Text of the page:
Some of these projects may address deep societal challenges and will be moonshots - ambitious big bets that could have far-reaching impacts. Others may be creative ideas that could quickly produce positive results by harnessing AI advances.
We will assess AI applications in view of the following objectives. We believe that AI should:
The expanded reach of new technologies increasingly touches society as a whole. Advances in AI will have transformative impacts in a wide range of fields, including healthcare, security, energy, transportation, manufacturing, and entertainment. As we consider potential development and uses of AI technologies, we will take into account a broad range of social and economic factors, and will proceed where we believe that the overall likely benefits substantially exceed the foreseeable risks and downsides.
AI also enhances our ability to understand the meaning of content at scale. We will strive to make high-quality and accurate information readily available using AI, while continuing to respect cultural, social, and legal norms in the countries where we operate. And we will continue to thoughtfully evaluate when to make our technologies available on a non-commercial basis.
AI algorithms and datasets can reflect, reinforce, or reduce unfair biases. We recognize that distinguishing fair from unfair biases is not always simple, and differs across cultures and societies. We will seek to avoid unjust impacts on people, particularly those related to sensitive characteristics such as race, ethnicity, gender, nationality, income, sexual orientation, ability, and political or religious belief.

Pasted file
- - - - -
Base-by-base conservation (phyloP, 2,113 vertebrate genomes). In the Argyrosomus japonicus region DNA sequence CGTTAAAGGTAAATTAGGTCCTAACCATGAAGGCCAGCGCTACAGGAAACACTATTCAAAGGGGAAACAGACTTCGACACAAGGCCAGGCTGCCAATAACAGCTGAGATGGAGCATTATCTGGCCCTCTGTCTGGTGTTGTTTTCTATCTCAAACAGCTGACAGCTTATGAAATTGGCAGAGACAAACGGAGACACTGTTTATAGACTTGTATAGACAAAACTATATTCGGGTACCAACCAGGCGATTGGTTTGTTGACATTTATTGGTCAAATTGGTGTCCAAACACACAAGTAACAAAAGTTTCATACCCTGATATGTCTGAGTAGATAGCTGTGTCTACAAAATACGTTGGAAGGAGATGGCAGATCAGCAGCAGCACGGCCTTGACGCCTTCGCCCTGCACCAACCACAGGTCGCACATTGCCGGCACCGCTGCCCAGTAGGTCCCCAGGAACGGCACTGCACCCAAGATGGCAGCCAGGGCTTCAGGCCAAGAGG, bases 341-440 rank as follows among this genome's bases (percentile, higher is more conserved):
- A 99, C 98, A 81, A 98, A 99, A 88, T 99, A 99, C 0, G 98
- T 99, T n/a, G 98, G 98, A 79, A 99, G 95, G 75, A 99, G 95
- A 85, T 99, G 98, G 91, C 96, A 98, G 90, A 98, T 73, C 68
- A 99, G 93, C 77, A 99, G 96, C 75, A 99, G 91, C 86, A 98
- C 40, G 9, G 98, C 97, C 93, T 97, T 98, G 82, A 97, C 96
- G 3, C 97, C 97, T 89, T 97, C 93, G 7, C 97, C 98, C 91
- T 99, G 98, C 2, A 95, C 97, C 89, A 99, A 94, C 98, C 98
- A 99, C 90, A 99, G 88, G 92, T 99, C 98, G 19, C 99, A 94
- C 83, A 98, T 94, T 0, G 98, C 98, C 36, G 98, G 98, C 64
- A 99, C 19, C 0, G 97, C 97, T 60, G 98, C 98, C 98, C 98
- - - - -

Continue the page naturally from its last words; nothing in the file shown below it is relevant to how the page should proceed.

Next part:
We will continue to develop and apply strong safety and security practices to avoid unintended results that create risks of harm. We will design our AI systems to be appropriately cautious, and seek to develop them in accordance with best practices in AI safety research. In appropriate cases, we will test AI technologies in constrained environments and monitor their operation after deployment.
We will design AI systems that provide appropriate opportunities for feedback, relevant explanations, and appeal. Our AI technologies will be subject to appropriate human direction and control.
We will incorporate our privacy principles in the development and use of our AI technologies. We will give opportunity for notice and consent, encourage architectures with privacy safeguards, and provide appropriate transparency and control over the use of data.
Technological innovation is rooted in the scientific method and a commitment to open inquiry, intellectual rigor, integrity, and collaboration. AI tools have the potential to unlock new realms of scientific research and knowledge in critical domains like biology, chemistry, medicine, and environmental sciences. We aspire to high standards of scientific excellence as we work to progress AI development.
We will work with a range of stakeholders to promote thoughtful leadership in this area, drawing on scientifically rigorous and multidisciplinary approaches. And we will responsibly share AI knowledge by publishing educational materials, best practices, and research that enable more people to develop useful AI applications.
Many technologies have multiple uses. We will work to limit potentially harmful or abusive applications. As we develop and deploy AI technologies, we will evaluate likely uses in light of the following factors:
In addition to the above objectives, we will not design or deploy AI in the following application areas:
We want to be clear that while we are not developing AI for use in weapons, we will continue our work with governments and the military in many other areas. These include cybersecurity, training, military recruitment, veterans, healthcare, and search and rescue. These collaborations are important and we'll actively look for more ways to augment the critical work of these organizations and keep service members and civilians safe.